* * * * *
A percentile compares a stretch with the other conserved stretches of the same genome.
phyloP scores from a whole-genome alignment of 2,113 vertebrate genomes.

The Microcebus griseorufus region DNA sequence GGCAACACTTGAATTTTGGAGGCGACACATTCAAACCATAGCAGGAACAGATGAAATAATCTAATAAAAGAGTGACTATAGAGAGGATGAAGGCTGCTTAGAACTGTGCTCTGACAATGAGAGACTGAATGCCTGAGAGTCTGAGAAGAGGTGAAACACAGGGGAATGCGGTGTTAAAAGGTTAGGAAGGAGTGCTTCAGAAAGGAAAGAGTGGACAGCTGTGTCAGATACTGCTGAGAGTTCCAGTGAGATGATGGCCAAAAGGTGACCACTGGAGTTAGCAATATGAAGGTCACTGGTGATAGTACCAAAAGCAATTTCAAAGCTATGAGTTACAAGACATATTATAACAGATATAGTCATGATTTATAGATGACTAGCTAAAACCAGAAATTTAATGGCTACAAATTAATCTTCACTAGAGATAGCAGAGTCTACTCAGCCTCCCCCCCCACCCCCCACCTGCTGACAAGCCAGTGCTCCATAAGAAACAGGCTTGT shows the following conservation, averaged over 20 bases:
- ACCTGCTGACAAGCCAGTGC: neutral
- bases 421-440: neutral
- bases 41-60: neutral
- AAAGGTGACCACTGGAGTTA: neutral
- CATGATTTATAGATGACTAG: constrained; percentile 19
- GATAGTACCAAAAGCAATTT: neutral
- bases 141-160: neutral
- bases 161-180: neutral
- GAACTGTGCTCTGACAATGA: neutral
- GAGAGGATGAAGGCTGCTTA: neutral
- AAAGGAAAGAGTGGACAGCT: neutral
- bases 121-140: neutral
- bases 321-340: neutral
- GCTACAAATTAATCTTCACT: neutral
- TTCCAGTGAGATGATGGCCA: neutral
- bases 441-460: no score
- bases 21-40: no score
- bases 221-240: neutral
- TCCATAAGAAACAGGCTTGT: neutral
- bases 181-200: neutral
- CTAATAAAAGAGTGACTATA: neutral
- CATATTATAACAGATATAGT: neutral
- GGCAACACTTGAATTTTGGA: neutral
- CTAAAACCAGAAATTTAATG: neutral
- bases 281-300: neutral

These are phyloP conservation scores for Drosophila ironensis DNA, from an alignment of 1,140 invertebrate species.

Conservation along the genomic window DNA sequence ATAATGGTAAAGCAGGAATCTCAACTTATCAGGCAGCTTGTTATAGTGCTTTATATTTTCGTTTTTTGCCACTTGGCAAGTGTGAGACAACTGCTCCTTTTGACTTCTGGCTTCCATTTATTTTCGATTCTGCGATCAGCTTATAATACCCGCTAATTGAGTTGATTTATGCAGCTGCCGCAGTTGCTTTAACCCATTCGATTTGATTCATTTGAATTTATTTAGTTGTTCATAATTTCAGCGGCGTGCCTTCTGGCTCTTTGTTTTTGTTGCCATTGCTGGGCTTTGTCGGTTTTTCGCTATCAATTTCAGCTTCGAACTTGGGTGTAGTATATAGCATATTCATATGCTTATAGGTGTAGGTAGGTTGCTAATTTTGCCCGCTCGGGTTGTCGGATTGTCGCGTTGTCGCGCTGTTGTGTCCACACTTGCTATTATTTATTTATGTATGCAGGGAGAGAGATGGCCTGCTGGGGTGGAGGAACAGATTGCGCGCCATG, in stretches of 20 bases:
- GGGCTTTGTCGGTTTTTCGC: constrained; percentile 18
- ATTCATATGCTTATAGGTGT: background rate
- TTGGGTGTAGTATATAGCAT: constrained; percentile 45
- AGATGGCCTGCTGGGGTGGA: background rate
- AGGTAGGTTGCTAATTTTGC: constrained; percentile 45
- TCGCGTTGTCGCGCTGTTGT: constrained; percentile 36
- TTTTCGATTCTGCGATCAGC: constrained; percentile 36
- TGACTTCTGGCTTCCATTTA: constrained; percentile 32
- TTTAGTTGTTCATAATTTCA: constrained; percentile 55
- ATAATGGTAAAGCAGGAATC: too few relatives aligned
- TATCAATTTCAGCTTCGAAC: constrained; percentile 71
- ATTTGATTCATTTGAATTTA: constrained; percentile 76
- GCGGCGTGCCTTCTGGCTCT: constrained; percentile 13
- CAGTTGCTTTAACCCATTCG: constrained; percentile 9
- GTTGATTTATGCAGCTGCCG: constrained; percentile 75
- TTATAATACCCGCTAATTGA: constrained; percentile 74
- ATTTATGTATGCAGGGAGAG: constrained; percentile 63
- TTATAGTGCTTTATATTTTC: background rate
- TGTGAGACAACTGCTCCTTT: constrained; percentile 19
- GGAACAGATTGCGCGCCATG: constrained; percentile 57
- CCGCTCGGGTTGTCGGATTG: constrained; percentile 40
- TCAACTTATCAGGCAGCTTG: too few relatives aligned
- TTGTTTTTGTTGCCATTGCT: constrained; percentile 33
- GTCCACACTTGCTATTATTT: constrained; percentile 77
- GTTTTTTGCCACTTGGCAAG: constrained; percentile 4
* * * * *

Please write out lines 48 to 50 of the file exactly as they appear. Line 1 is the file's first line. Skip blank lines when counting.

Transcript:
- TTATAGTGCTTTATATTTTC: background rate
- TGTGAGACAACTGCTCCTTT: constrained; percentile 19
- GGAACAGATTGCGCGCCATG: constrained; percentile 57